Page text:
Rainbow Lorikeets are as common as mud here in South Australia. They are survivors. They’re a beautiful bird and I can remember as a kid being fascinated by them and my kids are the same, they are one of the first birds you notice growing up.
They can also be a challenge. They can gather in flocks of many and are aggressive to other birds. Where they have been introduced in Western Australia, Tasmania and New Zealand (recently, too, makes me want to slap some people) they have become almost immediate pests.
And they are loud. They are the only native species I have ever felt like throttling (it was 7am, I had a splitting headache and a whole flock of them landed outside my holiday cabin window in a tiny tree – concentrated squawkage!).
But they are beautiful and apparently native to the Adelaide area though definitely not in the numbers we see today. They certainly contribute to the ambient sounds of life here – check out anything I’ve filmed outside and it is guaranteed that you can hear them in the distance. I’ve been using them for photographic practise and plan to do some painting at some point (gotta get just the right photo first 😀 )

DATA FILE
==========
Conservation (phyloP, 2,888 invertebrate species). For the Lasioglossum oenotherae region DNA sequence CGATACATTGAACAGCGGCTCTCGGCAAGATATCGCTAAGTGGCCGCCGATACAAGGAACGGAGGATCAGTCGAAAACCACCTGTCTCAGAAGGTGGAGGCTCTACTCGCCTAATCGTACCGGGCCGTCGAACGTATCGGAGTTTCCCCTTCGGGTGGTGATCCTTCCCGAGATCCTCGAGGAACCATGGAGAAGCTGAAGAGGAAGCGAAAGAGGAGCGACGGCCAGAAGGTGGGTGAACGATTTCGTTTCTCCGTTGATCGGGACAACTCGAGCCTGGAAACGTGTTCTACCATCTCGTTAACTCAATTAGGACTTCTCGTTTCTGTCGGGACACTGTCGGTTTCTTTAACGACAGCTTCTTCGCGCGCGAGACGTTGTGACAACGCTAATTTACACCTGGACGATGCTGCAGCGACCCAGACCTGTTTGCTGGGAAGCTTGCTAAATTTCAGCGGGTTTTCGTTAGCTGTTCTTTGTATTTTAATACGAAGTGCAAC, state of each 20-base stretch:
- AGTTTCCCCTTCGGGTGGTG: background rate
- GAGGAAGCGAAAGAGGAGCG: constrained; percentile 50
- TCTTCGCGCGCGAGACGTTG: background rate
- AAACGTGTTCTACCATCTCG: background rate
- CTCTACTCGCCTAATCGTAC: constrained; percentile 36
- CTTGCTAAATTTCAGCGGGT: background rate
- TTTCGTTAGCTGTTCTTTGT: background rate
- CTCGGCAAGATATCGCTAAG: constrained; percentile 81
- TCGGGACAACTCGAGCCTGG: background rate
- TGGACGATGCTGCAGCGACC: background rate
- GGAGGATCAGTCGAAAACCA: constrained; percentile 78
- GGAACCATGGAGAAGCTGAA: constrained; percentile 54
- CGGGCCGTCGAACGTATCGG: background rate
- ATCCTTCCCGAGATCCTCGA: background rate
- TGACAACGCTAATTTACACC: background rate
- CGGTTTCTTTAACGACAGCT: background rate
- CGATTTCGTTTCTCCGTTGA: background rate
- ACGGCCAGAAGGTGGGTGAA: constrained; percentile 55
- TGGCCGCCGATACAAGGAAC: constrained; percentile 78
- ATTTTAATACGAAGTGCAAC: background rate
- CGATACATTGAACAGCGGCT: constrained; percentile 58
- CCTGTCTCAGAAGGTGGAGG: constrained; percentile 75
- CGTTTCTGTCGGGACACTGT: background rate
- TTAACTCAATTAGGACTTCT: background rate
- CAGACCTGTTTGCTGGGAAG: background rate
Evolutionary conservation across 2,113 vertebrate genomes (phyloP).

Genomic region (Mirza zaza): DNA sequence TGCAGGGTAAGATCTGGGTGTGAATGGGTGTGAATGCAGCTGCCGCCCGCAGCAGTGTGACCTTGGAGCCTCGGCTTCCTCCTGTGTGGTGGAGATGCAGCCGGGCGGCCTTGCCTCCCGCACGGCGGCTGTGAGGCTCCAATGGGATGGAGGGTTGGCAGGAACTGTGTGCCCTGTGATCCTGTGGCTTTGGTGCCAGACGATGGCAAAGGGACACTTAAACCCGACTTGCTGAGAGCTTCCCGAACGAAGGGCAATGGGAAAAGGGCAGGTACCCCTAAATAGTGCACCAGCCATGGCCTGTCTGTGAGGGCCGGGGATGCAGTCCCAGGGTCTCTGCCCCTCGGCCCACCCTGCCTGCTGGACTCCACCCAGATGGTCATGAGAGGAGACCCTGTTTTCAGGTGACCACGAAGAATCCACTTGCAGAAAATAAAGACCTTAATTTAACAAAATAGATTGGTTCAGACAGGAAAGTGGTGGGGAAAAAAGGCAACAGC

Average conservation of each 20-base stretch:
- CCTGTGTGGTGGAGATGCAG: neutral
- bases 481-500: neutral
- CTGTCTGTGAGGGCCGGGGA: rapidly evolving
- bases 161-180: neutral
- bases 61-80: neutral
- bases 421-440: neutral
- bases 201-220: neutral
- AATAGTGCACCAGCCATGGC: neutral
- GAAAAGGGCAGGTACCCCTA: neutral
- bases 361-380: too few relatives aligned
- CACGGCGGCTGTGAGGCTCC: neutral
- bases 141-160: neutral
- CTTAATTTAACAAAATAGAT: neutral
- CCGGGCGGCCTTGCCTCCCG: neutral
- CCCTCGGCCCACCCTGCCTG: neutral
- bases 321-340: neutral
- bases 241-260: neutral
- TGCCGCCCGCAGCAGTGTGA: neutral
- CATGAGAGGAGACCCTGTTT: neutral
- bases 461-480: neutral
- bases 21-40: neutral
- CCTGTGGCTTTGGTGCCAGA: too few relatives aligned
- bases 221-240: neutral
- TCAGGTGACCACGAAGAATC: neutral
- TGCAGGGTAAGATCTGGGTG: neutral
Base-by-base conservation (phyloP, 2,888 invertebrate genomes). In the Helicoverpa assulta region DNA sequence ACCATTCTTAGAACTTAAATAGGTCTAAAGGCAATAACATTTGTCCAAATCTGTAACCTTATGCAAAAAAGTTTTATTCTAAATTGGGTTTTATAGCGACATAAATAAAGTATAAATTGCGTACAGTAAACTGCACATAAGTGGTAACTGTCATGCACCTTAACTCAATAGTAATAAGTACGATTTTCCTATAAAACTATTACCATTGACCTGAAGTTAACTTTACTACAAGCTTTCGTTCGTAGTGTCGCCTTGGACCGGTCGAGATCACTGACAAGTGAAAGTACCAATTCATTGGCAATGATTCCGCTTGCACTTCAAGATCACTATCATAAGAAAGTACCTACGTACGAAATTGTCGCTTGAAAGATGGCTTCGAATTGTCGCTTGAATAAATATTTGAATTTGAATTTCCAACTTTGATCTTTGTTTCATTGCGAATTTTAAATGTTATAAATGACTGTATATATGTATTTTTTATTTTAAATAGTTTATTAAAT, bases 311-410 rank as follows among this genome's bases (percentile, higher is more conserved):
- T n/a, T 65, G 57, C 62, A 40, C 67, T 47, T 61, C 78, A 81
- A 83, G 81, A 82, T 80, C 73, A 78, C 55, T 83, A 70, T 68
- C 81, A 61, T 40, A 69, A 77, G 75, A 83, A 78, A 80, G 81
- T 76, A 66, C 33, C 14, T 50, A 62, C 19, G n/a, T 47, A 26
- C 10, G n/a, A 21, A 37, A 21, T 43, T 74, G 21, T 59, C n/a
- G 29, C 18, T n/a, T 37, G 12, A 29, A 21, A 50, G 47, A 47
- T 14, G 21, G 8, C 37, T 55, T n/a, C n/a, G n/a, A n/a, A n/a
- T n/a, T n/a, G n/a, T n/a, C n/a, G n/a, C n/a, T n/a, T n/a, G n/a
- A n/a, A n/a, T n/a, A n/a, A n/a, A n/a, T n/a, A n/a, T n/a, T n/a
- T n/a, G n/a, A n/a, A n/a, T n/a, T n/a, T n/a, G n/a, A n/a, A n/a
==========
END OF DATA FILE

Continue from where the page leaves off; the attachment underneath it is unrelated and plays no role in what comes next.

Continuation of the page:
They eat mostly fruit and nectar and can be found clambering all over the nearest flowering eucalypt tree. Below they are clambering all over my red flowering gum (that flowers in pink ::rolls eyes:: )
They are very distinct from all the other parrots in Adelaide. There is a smaller lorikeet around, but their colouring is remarkably different.
And here is a 20 second video to give you an idea of the sounds and movements of this bird. I’ve uploaded it to Instagram if you can’t see it here for whatever reason. Apologies for the wobbly filming, I’m buying a tripod, I promise (along with the new camera ::sigh:: )
This is my submission for Saturday Critters, don’t forget to drop in over there and check out all the wonderful animals of our world.